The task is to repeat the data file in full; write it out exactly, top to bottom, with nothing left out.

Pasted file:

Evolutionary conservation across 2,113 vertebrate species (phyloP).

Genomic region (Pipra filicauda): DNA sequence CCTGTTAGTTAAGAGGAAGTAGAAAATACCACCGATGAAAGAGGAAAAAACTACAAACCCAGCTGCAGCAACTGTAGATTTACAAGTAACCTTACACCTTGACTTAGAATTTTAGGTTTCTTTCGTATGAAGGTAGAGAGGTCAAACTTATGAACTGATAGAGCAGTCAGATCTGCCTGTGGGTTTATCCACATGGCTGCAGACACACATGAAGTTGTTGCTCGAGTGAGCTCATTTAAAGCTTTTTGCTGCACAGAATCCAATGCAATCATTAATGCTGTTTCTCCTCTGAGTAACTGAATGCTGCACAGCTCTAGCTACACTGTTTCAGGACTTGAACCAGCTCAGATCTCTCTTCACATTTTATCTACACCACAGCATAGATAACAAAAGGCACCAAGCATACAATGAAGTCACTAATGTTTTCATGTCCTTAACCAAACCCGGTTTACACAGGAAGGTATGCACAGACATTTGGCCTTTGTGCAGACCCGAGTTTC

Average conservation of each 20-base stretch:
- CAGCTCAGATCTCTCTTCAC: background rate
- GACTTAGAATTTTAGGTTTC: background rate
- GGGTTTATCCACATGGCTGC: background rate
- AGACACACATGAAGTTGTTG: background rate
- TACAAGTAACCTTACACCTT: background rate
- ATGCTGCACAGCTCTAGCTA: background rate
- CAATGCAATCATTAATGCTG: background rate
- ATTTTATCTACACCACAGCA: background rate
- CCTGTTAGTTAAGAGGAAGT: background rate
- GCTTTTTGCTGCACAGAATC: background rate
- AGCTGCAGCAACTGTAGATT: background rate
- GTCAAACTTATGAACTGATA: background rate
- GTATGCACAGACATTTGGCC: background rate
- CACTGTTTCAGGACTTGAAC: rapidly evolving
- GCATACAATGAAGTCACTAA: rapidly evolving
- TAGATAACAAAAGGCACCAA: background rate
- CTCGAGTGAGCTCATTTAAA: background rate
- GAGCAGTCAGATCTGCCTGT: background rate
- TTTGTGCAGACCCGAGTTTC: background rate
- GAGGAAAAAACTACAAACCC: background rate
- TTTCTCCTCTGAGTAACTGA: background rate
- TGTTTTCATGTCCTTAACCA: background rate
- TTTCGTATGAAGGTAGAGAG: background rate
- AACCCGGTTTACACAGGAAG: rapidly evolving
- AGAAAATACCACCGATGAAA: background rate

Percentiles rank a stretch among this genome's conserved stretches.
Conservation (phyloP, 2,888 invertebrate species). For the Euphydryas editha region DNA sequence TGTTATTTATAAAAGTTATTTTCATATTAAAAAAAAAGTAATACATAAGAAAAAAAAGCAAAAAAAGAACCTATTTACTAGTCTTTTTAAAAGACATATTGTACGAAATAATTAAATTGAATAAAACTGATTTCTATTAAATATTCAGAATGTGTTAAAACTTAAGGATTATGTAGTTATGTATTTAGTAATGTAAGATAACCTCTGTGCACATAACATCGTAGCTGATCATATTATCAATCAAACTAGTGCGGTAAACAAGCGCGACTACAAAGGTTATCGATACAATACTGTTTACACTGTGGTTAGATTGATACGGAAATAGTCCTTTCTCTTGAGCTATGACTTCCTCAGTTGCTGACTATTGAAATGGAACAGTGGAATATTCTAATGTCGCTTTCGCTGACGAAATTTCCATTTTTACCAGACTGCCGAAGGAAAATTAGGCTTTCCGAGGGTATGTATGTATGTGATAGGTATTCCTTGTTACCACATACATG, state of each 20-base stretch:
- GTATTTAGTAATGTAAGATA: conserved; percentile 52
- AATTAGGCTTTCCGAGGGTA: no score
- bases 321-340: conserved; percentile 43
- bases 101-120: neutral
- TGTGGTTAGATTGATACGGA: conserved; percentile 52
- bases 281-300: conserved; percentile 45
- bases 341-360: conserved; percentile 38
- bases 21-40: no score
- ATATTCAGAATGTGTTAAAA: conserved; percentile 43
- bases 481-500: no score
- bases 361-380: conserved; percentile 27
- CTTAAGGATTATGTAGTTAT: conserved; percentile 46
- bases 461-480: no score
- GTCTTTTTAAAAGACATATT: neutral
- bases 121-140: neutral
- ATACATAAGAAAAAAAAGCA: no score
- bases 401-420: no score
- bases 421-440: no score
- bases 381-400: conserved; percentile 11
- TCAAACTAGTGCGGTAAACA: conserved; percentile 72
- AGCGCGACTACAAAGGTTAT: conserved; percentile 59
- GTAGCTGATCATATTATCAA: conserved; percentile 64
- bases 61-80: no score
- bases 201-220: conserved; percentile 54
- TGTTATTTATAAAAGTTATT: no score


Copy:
Evolutionary conservation across 2,113 vertebrate species (phyloP).

Genomic region (Pipra filicauda): DNA sequence CCTGTTAGTTAAGAGGAAGTAGAAAATACCACCGATGAAAGAGGAAAAAACTACAAACCCAGCTGCAGCAACTGTAGATTTACAAGTAACCTTACACCTTGACTTAGAATTTTAGGTTTCTTTCGTATGAAGGTAGAGAGGTCAAACTTATGAACTGATAGAGCAGTCAGATCTGCCTGTGGGTTTATCCACATGGCTGCAGACACACATGAAGTTGTTGCTCGAGTGAGCTCATTTAAAGCTTTTTGCTGCACAGAATCCAATGCAATCATTAATGCTGTTTCTCCTCTGAGTAACTGAATGCTGCACAGCTCTAGCTACACTGTTTCAGGACTTGAACCAGCTCAGATCTCTCTTCACATTTTATCTACACCACAGCATAGATAACAAAAGGCACCAAGCATACAATGAAGTCACTAATGTTTTCATGTCCTTAACCAAACCCGGTTTACACAGGAAGGTATGCACAGACATTTGGCCTTTGTGCAGACCCGAGTTTC

Average conservation of each 20-base stretch:
- CAGCTCAGATCTCTCTTCAC: background rate
- GACTTAGAATTTTAGGTTTC: background rate
- GGGTTTATCCACATGGCTGC: background rate
- AGACACACATGAAGTTGTTG: background rate
- TACAAGTAACCTTACACCTT: background rate
- ATGCTGCACAGCTCTAGCTA: background rate
- CAATGCAATCATTAATGCTG: background rate
- ATTTTATCTACACCACAGCA: background rate
- CCTGTTAGTTAAGAGGAAGT: background rate
- GCTTTTTGCTGCACAGAATC: background rate
- AGCTGCAGCAACTGTAGATT: background rate
- GTCAAACTTATGAACTGATA: background rate
- GTATGCACAGACATTTGGCC: background rate
- CACTGTTTCAGGACTTGAAC: rapidly evolving
- GCATACAATGAAGTCACTAA: rapidly evolving
- TAGATAACAAAAGGCACCAA: background rate
- CTCGAGTGAGCTCATTTAAA: background rate
- GAGCAGTCAGATCTGCCTGT: background rate
- TTTGTGCAGACCCGAGTTTC: background rate
- GAGGAAAAAACTACAAACCC: background rate
- TTTCTCCTCTGAGTAACTGA: background rate
- TGTTTTCATGTCCTTAACCA: background rate
- TTTCGTATGAAGGTAGAGAG: background rate
- AACCCGGTTTACACAGGAAG: rapidly evolving
- AGAAAATACCACCGATGAAA: background rate

Percentiles rank a stretch among this genome's conserved stretches.
Conservation (phyloP, 2,888 invertebrate species). For the Euphydryas editha region DNA sequence TGTTATTTATAAAAGTTATTTTCATATTAAAAAAAAAGTAATACATAAGAAAAAAAAGCAAAAAAAGAACCTATTTACTAGTCTTTTTAAAAGACATATTGTACGAAATAATTAAATTGAATAAAACTGATTTCTATTAAATATTCAGAATGTGTTAAAACTTAAGGATTATGTAGTTATGTATTTAGTAATGTAAGATAACCTCTGTGCACATAACATCGTAGCTGATCATATTATCAATCAAACTAGTGCGGTAAACAAGCGCGACTACAAAGGTTATCGATACAATACTGTTTACACTGTGGTTAGATTGATACGGAAATAGTCCTTTCTCTTGAGCTATGACTTCCTCAGTTGCTGACTATTGAAATGGAACAGTGGAATATTCTAATGTCGCTTTCGCTGACGAAATTTCCATTTTTACCAGACTGCCGAAGGAAAATTAGGCTTTCCGAGGGTATGTATGTATGTGATAGGTATTCCTTGTTACCACATACATG, state of each 20-base stretch:
- GTATTTAGTAATGTAAGATA: conserved; percentile 52
- AATTAGGCTTTCCGAGGGTA: no score
- bases 321-340: conserved; percentile 43
- bases 101-120: neutral
- TGTGGTTAGATTGATACGGA: conserved; percentile 52
- bases 281-300: conserved; percentile 45
- bases 341-360: conserved; percentile 38
- bases 21-40: no score
- ATATTCAGAATGTGTTAAAA: conserved; percentile 43
- bases 481-500: no score
- bases 361-380: conserved; percentile 27
- CTTAAGGATTATGTAGTTAT: conserved; percentile 46
- bases 461-480: no score
- GTCTTTTTAAAAGACATATT: neutral
- bases 121-140: neutral
- ATACATAAGAAAAAAAAGCA: no score
- bases 401-420: no score
- bases 421-440: no score
- bases 381-400: conserved; percentile 11
- TCAAACTAGTGCGGTAAACA: conserved; percentile 72
- AGCGCGACTACAAAGGTTAT: conserved; percentile 59
- GTAGCTGATCATATTATCAA: conserved; percentile 64
- bases 61-80: no score
- bases 201-220: conserved; percentile 54
- TGTTATTTATAAAAGTTATT: no score